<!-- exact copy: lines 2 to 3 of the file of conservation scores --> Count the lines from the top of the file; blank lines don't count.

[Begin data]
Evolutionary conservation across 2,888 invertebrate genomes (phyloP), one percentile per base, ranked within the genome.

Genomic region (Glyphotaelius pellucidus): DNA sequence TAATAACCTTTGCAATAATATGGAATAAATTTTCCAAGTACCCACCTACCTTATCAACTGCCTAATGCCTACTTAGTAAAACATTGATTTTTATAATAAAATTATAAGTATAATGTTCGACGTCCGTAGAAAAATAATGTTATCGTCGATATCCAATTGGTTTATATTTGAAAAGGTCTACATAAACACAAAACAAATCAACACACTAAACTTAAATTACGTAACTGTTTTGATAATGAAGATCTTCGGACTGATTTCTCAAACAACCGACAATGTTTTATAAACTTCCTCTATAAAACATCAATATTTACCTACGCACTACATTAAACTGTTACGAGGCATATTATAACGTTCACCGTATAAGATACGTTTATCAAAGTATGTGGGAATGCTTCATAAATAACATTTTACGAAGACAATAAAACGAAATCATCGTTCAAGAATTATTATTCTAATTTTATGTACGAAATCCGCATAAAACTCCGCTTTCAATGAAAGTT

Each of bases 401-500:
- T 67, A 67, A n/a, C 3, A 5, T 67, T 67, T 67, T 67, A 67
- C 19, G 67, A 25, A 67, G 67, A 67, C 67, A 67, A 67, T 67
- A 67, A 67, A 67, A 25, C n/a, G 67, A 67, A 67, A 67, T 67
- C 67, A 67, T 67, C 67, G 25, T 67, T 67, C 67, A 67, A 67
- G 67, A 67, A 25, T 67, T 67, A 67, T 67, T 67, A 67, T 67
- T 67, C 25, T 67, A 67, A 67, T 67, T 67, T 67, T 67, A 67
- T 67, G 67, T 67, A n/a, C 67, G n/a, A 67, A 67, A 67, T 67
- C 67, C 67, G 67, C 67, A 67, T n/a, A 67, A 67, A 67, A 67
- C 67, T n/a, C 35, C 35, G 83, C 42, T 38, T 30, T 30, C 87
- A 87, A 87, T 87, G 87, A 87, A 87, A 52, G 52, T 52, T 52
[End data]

Genomic region (Glyphotaelius pellucidus): DNA sequence TAATAACCTTTGCAATAATATGGAATAAATTTTCCAAGTACCCACCTACCTTATCAACTGCCTAATGCCTACTTAGTAAAACATTGATTTTTATAATAAAATTATAAGTATAATGTTCGACGTCCGTAGAAAAATAATGTTATCGTCGATATCCAATTGGTTTATATTTGAAAAGGTCTACATAAACACAAAACAAATCAACACACTAAACTTAAATTACGTAACTGTTTTGATAATGAAGATCTTCGGACTGATTTCTCAAACAACCGACAATGTTTTATAAACTTCCTCTATAAAACATCAATATTTACCTACGCACTACATTAAACTGTTACGAGGCATATTATAACGTTCACCGTATAAGATACGTTTATCAAAGTATGTGGGAATGCTTCATAAATAACATTTTACGAAGACAATAAAACGAAATCATCGTTCAAGAATTATTATTCTAATTTTATGTACGAAATCCGCATAAAACTCCGCTTTCAATGAAAGTT

Each of bases 401-500: